1. Nope. The nation is not ‘our collective property.’ If I want to rent a room in my house to a Mexican, I shouldn’t need your permission any more than I should need it to rent it to someone from Florida.

                You’re on the wrong side of the property rights debate. You’re the one who doesn’t believe in private property, but rather that all property in the US is at least partly owned in common, and therefore all other Americans get a say in who I can sell or rent to or buy from or hire. Your understanding of property is communistic in nature.

                1. And your misunderstanding comes from not acknowledging that unless you live directly on the border, numerous other peoples private property and sovereignty rights would be violated by transporting/facilitating an illegal immigrant from the border to your property. Not to mention any federal, state, local, or municipal laws you might run into.

                  So unless that illegal Mexican can step from Mexico to your stoop, your entire premise is pointless.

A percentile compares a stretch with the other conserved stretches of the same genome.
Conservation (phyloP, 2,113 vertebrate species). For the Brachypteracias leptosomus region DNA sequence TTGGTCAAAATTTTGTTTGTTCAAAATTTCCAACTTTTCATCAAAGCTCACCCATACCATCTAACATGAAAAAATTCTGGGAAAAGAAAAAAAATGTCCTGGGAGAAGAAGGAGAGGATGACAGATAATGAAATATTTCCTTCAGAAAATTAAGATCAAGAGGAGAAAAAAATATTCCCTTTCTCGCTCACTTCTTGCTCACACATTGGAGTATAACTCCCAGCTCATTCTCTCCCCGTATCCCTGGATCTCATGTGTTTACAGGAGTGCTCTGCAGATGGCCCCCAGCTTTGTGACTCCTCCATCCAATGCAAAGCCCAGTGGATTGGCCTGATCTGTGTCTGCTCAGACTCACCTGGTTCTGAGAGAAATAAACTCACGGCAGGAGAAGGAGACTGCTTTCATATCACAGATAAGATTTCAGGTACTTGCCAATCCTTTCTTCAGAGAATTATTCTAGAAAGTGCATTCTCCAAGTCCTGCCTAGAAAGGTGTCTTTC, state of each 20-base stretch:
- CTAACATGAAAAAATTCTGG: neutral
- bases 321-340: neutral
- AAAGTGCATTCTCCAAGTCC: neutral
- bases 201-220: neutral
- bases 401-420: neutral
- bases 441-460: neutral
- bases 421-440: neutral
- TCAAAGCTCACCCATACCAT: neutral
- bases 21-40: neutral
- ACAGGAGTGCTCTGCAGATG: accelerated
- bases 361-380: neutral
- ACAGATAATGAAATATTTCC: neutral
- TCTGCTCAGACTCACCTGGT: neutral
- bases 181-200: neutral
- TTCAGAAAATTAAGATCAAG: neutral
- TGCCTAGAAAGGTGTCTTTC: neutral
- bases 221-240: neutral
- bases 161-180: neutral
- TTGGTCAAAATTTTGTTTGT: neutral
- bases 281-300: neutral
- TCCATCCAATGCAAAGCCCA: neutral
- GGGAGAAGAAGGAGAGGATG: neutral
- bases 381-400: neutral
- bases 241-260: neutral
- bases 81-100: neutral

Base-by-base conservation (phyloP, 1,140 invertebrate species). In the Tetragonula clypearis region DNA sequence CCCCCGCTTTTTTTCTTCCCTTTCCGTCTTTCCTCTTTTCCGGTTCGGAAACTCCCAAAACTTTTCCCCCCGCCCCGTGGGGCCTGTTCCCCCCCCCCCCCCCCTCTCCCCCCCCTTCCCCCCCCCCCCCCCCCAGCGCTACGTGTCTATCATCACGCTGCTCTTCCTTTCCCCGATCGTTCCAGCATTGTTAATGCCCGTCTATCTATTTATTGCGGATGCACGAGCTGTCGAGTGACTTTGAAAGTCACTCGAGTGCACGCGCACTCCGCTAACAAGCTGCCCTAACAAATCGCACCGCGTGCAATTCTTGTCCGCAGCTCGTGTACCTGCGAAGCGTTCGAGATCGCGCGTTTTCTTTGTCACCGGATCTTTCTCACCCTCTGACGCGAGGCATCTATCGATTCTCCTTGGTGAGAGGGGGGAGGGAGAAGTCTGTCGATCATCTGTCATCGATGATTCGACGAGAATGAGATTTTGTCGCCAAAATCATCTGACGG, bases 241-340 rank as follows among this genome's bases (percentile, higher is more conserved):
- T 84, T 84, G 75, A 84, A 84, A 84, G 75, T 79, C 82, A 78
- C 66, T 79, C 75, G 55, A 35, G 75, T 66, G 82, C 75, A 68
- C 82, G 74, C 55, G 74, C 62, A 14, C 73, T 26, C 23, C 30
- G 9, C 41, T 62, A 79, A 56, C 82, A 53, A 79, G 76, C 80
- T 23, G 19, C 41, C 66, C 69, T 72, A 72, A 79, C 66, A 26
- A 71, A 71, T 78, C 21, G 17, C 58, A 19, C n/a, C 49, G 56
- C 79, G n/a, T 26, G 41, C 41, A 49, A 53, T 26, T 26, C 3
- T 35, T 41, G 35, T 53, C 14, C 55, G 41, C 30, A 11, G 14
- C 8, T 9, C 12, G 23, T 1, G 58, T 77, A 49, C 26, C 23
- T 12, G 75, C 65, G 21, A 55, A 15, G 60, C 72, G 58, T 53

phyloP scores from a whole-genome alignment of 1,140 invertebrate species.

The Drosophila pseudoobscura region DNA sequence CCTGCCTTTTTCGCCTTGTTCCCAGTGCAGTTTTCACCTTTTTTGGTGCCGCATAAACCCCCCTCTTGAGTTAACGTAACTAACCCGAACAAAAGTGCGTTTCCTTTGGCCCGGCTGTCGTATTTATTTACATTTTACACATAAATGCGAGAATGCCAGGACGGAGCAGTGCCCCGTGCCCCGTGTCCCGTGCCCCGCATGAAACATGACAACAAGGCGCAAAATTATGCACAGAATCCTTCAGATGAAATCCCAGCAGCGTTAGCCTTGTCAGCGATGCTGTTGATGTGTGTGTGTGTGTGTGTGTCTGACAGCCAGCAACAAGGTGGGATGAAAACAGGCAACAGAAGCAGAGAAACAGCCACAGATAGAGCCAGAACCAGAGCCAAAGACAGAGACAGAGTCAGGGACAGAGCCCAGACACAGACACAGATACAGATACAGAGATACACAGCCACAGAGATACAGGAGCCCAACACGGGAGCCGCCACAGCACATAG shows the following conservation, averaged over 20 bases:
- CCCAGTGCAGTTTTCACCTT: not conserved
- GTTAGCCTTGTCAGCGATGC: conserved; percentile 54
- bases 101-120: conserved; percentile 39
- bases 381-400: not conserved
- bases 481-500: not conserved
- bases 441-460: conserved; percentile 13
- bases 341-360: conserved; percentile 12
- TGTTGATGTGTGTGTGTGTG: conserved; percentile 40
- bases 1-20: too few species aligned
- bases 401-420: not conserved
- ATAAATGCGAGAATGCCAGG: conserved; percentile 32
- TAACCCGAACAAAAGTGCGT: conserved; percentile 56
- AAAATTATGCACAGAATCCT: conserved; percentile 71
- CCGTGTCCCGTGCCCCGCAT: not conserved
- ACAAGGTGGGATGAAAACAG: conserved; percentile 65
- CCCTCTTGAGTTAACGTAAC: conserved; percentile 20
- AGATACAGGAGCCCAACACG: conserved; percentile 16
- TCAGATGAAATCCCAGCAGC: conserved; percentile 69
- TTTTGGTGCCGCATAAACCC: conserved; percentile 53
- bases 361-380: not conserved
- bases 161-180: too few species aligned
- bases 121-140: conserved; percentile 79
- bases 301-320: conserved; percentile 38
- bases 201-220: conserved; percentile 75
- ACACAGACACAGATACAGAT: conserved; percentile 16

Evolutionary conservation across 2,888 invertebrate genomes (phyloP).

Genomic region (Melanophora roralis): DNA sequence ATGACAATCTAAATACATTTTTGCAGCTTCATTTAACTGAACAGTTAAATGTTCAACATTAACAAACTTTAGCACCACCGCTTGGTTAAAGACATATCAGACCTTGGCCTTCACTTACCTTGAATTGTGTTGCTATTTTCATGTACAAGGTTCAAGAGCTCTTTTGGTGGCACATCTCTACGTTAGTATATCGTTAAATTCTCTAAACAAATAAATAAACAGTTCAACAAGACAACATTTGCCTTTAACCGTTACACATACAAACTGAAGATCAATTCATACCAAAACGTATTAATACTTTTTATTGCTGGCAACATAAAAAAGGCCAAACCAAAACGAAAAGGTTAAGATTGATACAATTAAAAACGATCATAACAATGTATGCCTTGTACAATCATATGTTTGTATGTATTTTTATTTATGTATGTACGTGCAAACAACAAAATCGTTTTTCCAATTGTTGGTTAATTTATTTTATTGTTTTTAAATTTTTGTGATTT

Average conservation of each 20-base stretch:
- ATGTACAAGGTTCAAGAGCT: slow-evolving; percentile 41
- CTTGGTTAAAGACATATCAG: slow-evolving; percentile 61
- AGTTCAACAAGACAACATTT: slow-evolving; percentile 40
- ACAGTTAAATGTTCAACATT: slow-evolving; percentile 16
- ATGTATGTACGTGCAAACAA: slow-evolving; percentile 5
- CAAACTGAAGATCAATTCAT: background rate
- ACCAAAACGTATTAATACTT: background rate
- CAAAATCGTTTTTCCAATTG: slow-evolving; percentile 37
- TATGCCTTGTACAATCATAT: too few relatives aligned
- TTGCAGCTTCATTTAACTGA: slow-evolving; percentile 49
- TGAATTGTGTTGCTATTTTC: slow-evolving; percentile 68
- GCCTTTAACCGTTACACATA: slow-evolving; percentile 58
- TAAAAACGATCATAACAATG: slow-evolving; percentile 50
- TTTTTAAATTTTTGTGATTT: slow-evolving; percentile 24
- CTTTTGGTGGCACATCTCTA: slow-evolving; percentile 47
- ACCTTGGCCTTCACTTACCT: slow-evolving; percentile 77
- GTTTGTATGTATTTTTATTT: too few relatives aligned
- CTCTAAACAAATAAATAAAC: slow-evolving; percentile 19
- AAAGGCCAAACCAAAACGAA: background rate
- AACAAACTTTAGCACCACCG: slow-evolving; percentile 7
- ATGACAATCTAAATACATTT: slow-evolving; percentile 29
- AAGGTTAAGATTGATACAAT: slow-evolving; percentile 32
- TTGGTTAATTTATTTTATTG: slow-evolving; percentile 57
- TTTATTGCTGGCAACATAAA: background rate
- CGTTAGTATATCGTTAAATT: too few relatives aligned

3. I don’t understand why libertarians love pimping the unalienable rights line but are then too ignorant to admit that its only possible for that idea to apply in a land/country/nation that has numerated those rights into enforceable law.

              Honestly, i don’t believe these rights apply to everyone. Only those whose governments and people value and grant them. These rights are nothing more than hypothetical in most places around the world. To act like they’re an overarching morality is ignoring reality.

              Do i think people should have these rights, yes. Do we get anywhere pretending under our ideology everyone does, when they really don’t? No.

              People must value these rights in order to form a government that does, but a government must be created to provide the mechanisms to disperse these rights and ideas to the larger group, and enforce them. Without definition and protection, being unalienable is not very realistic.

        2. Most labor law is expressly there to reduce the competitiveness of foreign workers. You’ll find very few open borders types that agree that virtually all labor law needs to go.

      2. Heh? I’m for open borders, no minimum wage, and no “safety net” outside of gofundme.

        1. Yeah. That’s pretty much the libertarian platform. Throw in no regulation whatsoever, a balanced budget, no foreign adventures, no FED, cut spending, and free trade and I’m sold.

          1. Speaking of gofund me, it kills me when someone decries that someone had their surgery or cancer treatment paid through gofundme. Huh? That’s awesome. They were able to pay their bills through voluntary means. The complaint is “isn’t it terrible that they had to resort to that?” Why is it bad? They “resorted” to that rather than “resorting” to be dependent on funds that came via extortion.